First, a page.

Sediments and the Other Untitled…

Vibha Galhotra

The earth’s composition is seventy percent water. Our body’s composition is an average of sixty percent water. In this relationship, the environmental responsibility of human beings towards the vitality of preserving the major percentage of an element that supports the entire eco-system is practically none. ‘Sediments and Other Untitled...’ is an ongoing project, which is a result of two years – 2011 to 2013 – of the artist’s experiences and observations along the Yamuna River in Delhi, and the Mithi River in Mumbai; in relation to the continuous destruction of the environment. Galhotra’s practice has addressed issues of borders and orders of the universe. This flow continues into her current series that addresses issues related to the co-relativity of water bodies, living beings and the outcome on the existence of living.

The artist captures the expressions of depression, playfulness and curiosity of the viewer with her use of unusual materials and mediums such as sediments, edible materials, fish, nets and glass beads. By collecting these polluted sediments and employing them as Indian ink, charcoal and color, Galhotra aims to mirror the silent darkness of destruction.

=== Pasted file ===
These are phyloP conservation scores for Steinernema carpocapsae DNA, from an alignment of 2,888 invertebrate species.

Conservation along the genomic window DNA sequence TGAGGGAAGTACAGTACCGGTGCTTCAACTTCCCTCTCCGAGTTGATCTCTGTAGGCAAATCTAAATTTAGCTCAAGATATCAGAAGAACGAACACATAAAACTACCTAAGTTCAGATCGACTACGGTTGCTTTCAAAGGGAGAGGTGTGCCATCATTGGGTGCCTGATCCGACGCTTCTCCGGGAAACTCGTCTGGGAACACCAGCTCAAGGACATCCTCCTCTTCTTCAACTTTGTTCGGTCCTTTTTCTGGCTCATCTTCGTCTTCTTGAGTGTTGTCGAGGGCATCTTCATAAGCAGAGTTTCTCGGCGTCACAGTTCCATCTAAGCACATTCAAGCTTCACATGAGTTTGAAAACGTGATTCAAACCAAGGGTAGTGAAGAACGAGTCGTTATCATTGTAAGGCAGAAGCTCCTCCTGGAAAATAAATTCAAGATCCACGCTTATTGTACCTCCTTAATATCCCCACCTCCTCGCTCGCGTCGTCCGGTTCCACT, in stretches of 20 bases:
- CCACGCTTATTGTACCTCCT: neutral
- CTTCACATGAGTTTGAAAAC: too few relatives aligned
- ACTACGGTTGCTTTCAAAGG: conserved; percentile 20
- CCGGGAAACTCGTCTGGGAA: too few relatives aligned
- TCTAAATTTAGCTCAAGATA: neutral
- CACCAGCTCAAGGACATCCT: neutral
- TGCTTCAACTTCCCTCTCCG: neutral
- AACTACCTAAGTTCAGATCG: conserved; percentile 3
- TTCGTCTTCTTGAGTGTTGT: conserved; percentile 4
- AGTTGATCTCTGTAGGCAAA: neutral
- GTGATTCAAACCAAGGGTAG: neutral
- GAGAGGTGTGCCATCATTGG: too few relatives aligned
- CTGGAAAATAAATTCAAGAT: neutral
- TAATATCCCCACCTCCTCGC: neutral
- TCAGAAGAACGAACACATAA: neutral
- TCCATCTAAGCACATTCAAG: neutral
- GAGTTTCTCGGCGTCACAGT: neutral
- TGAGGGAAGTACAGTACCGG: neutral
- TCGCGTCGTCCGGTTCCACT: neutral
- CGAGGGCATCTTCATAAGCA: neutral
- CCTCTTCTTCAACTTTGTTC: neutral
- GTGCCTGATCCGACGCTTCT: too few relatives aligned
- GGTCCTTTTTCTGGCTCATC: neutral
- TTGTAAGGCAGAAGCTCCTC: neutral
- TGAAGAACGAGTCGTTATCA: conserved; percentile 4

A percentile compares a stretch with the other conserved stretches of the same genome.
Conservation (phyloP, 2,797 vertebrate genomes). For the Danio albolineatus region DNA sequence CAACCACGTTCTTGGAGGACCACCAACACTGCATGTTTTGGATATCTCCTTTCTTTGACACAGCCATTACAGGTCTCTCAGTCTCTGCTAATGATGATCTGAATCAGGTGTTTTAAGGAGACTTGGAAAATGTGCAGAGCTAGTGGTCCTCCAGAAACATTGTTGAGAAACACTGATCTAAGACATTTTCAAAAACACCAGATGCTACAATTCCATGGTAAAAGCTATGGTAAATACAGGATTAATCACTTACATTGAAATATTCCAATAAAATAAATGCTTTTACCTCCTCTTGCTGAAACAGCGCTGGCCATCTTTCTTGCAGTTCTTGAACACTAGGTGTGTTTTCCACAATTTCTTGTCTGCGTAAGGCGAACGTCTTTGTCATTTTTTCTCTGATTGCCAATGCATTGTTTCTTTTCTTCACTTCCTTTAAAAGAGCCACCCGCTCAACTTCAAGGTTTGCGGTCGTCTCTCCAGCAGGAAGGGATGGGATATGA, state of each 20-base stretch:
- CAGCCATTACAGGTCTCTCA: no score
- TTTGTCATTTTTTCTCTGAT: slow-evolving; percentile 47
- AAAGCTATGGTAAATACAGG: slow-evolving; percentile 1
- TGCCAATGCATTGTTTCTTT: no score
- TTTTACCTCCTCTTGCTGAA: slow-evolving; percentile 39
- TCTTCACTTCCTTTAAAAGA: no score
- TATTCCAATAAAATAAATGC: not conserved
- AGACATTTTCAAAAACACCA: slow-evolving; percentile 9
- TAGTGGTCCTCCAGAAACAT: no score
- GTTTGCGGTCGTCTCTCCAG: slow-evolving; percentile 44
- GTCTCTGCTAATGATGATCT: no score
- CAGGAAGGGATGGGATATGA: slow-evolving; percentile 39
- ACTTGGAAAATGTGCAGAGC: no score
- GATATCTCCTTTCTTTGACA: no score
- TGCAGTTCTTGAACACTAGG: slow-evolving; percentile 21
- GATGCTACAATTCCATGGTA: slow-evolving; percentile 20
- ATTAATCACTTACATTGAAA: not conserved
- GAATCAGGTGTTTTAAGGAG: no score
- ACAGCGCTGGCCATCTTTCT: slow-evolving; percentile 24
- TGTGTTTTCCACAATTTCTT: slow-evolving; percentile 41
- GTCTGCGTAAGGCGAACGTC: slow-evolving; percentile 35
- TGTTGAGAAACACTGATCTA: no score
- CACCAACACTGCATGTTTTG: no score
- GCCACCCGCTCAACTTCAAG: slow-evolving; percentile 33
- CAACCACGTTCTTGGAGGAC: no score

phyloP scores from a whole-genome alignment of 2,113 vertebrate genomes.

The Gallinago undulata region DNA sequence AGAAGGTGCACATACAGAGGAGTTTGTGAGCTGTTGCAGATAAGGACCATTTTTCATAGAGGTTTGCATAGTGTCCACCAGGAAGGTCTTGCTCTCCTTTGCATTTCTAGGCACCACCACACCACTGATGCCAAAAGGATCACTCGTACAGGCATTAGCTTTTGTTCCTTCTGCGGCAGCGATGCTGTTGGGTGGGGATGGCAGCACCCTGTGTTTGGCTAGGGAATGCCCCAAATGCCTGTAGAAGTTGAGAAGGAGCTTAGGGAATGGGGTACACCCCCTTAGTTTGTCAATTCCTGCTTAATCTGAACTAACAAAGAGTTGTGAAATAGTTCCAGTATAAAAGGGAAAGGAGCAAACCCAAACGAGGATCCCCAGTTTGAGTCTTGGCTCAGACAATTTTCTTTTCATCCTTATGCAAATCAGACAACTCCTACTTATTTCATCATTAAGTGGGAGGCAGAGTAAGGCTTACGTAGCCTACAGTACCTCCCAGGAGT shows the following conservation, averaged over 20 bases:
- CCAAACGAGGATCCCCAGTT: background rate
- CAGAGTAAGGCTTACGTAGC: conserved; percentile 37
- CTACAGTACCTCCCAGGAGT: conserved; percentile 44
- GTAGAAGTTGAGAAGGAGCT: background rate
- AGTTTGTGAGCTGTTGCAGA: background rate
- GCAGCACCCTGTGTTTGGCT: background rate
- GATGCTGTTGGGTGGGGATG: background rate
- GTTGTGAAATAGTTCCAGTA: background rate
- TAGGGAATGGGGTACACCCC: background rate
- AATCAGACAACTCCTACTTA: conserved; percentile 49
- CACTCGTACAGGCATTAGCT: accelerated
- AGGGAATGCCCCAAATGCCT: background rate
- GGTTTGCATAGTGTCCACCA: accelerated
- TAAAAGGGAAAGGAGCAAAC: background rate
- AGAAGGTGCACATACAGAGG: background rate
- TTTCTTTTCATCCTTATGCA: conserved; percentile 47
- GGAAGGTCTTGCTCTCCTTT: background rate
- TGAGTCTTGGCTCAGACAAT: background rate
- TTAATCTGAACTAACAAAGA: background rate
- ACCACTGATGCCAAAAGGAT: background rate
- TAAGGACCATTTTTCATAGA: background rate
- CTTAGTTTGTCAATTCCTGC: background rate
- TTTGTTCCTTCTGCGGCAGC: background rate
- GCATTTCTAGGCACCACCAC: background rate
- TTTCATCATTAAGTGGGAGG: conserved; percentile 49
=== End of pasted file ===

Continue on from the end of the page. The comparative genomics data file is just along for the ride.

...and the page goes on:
This is a phenomenon occurring in various countries – where the river is the only source that carries elements and forms welcomingly beyond political boundaries, people, homes and dwellings without questioning. In this ongoing series of ‘Sediments and Other Untitled...’ the artist continues to gather sediments and elements of rivers from all around the world to collate into an Orbis Unum (one world).

Text by Veeranganakumari Solanki

Sediment and other Untitled…, 2010-12, Vibha Galhotra. All images courtesy the artist and Rahul Aggarwal.

Documentation of the river and  performance.

Documentation of the river and performance.

Installation view, Banks of the Yamuna River.

Documentation of the performance.

Sediment from the River Yamuna in Test Tube.

Untitled, found branch and concrete.

Installation view, Exhibit 320, New Delhi, India.

Installation view, Exhibit 320, New Delhi, India.

A conversation with the artist and Avantika Bawa

Avantika Bawa: Can you tell me about the Sediments and Other Untitled project?